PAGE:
On the other hand, the video advice seemed a very lazy, and boarder line plagiaristic way of gaining content by doing it upon the backs of people who had a real passion for the subject or content that they originally posted. In this three minute video, the author? Filmmaker? Idea stealer? Is saying that his newest latest thing for driving free traffic to his sites is video. And the first thing he flashes up on his YouTube screen is, “How to turn other people’s words into content and profit.” He proceeds to explain his process - go off to sites, read content, pay close attention to those that are highly ranked and commented on, and then read them 3 or 4 times, paraphrase the content, and create a video. He says this is a quick way to establish “authority” on the topic.

WOW authority on the topic that you picked at random because lots of people liked it? Not because you had any interest in it? Or any original thought or idea to say about it? Or even any expertise on the topic? Again, at least the BTDT's have been to those places and something drove them. They are not lazy, though they may not be as deeply introspective as other travelers. I do take issue with making money on other people’s content, especially in the way he actually describes it in the video.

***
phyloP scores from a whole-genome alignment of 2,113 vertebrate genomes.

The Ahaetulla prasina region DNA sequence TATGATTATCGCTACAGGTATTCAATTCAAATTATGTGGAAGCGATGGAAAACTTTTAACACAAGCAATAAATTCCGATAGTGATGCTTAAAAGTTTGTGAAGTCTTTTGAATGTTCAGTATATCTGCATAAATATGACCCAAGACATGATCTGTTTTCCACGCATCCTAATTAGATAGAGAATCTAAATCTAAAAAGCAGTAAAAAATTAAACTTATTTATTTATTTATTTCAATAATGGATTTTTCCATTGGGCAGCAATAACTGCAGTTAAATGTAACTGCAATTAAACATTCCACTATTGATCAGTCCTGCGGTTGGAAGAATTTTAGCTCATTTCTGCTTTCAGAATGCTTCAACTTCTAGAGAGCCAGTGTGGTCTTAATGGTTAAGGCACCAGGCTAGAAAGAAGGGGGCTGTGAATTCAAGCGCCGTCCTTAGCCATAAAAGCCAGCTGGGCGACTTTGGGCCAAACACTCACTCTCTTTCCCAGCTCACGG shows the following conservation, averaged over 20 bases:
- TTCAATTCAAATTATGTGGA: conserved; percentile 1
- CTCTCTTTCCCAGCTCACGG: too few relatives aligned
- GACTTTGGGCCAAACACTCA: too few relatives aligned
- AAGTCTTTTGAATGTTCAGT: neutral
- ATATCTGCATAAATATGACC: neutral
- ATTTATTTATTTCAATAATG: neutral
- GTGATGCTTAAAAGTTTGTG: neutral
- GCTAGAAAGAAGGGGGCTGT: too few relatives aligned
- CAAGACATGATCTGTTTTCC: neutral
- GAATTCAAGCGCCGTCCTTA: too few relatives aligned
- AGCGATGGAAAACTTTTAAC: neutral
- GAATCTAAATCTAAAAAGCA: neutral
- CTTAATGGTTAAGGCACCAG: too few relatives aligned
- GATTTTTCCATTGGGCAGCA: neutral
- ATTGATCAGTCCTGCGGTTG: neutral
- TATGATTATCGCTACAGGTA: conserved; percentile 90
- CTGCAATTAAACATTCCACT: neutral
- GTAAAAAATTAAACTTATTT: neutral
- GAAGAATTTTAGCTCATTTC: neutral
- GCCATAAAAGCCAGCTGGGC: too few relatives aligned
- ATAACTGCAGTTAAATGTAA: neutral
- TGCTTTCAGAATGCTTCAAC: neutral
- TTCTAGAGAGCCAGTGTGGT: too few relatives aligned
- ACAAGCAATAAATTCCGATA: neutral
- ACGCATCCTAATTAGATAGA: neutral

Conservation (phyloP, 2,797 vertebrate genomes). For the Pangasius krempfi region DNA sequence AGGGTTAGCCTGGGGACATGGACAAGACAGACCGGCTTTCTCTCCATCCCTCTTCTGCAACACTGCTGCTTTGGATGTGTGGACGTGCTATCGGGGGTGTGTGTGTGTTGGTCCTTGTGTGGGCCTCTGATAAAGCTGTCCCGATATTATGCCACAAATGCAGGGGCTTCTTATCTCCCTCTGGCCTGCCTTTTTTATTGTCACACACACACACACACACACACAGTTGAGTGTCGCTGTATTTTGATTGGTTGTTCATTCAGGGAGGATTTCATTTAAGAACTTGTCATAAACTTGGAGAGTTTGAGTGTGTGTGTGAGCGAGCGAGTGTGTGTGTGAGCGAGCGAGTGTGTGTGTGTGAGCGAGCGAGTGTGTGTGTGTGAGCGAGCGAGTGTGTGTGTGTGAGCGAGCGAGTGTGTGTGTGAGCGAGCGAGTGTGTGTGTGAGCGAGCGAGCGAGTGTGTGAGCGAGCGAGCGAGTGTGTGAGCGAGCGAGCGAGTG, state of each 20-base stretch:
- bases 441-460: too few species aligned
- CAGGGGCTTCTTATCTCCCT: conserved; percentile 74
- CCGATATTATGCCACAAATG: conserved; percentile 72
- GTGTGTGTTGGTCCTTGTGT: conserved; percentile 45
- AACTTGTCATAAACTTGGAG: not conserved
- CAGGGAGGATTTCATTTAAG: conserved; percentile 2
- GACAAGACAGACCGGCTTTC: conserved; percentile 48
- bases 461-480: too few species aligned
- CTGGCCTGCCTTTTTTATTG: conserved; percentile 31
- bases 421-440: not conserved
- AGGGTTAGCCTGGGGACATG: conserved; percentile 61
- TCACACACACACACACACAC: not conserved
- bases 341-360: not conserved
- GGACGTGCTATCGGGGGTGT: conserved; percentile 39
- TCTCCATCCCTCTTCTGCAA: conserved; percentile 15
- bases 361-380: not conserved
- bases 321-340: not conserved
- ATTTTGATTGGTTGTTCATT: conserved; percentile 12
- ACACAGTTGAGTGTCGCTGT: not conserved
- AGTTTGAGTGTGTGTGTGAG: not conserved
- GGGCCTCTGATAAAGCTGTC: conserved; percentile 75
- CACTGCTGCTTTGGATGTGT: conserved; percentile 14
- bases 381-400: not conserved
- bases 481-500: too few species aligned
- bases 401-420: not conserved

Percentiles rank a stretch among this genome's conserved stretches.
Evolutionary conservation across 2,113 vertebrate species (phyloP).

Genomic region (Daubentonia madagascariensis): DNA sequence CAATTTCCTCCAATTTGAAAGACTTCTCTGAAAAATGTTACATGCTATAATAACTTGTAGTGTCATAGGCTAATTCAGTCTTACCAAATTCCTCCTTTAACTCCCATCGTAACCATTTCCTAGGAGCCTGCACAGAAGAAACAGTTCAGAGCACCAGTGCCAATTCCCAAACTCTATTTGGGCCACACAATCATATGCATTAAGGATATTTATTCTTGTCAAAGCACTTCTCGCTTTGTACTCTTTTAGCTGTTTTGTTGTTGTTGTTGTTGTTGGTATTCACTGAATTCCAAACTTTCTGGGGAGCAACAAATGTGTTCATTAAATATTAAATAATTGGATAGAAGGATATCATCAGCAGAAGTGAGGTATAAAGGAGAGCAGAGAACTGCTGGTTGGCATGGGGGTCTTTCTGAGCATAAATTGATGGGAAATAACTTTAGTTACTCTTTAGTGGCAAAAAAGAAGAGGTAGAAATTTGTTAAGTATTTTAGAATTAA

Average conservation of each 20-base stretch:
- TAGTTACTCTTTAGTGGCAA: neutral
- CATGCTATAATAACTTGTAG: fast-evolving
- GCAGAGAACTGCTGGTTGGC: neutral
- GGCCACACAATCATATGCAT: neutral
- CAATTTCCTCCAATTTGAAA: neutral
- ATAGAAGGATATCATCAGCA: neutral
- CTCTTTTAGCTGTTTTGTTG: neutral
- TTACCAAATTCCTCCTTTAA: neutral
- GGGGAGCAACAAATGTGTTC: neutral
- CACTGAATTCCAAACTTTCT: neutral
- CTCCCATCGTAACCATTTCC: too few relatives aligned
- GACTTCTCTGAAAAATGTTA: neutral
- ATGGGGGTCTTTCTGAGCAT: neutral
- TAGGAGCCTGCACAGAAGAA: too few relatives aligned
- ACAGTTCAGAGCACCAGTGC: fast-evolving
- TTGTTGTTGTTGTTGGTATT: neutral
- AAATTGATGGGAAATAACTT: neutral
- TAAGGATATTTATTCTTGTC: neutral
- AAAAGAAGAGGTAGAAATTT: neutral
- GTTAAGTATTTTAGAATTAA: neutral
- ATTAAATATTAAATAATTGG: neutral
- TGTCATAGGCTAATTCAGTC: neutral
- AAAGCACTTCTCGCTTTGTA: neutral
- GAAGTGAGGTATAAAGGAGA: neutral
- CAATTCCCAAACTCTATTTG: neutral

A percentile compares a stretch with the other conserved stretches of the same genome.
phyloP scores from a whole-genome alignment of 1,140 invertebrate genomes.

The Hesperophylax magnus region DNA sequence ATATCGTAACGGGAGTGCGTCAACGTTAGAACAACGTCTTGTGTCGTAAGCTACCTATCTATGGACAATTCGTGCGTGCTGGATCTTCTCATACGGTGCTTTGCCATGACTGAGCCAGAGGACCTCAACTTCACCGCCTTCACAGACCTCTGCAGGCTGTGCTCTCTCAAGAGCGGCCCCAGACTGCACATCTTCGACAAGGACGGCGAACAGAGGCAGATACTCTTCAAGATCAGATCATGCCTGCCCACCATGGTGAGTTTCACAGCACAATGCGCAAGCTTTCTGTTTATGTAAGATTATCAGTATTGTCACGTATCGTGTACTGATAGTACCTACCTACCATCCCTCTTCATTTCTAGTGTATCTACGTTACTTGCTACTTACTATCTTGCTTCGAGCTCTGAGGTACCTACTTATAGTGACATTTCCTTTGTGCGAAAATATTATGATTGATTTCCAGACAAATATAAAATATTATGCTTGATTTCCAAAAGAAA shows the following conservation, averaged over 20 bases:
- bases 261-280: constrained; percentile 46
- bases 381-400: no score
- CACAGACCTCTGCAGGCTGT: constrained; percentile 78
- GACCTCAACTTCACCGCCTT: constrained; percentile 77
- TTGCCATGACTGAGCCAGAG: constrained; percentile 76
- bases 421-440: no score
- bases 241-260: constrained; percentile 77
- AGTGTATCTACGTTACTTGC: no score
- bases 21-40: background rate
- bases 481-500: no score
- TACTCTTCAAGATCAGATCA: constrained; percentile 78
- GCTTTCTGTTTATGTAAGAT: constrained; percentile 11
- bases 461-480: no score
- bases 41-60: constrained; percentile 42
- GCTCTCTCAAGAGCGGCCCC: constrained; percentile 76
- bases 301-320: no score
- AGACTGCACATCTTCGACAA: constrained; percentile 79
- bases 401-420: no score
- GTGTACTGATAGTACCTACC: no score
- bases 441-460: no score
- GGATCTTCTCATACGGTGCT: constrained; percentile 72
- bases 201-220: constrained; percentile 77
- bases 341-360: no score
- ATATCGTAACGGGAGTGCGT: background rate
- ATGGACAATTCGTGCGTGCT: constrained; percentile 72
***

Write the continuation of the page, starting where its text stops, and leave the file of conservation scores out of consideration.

It’s one thing if other people’s content causes thoughts and ideas to ignite. That furnace of creativity we all have is stoked by many different influences. If the final output whether it be written in a blog entry or spoken in a video is the product of research, passion and thought provoking words by others so be it. But it is another thing to simply cruise for popular topics that you may not have any interest in, read it 3 or 4 times and then make it into your own content by paraphrasing. He really does state his process this way in his video. He back paddles a bit in his comments to my comments on his blog, but the fact remains that in his 3 minute video he is promoting something that, in my opinion, sounds like lazy plagiarism.

I believe that if you have writers block, by all means, find ways to help stimulate your thought process. But using other peoples words and content does not substitute for your own, and you certainly shouldn’t be considered an authority nor make money on that. It can be a struggle to come up with content, there is no doubt, but in the end expressing your own ideas and thoughts is much more rewarding than regurgitating what others believe is most popular.

I'd rather experience the Sundarbans verses signing in on the Taj Mahal guest book, and I certainly won't be making money by paraphrasing others.

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Jo said...

I think it is strange that he thinks this will even work. It might gain a few readers temporarily but people are far savvier than to fall for this, what I would call, gimmick. Readers want authority, true, but only if it is authentic. He is clearly not authentic.

thank you for sharing!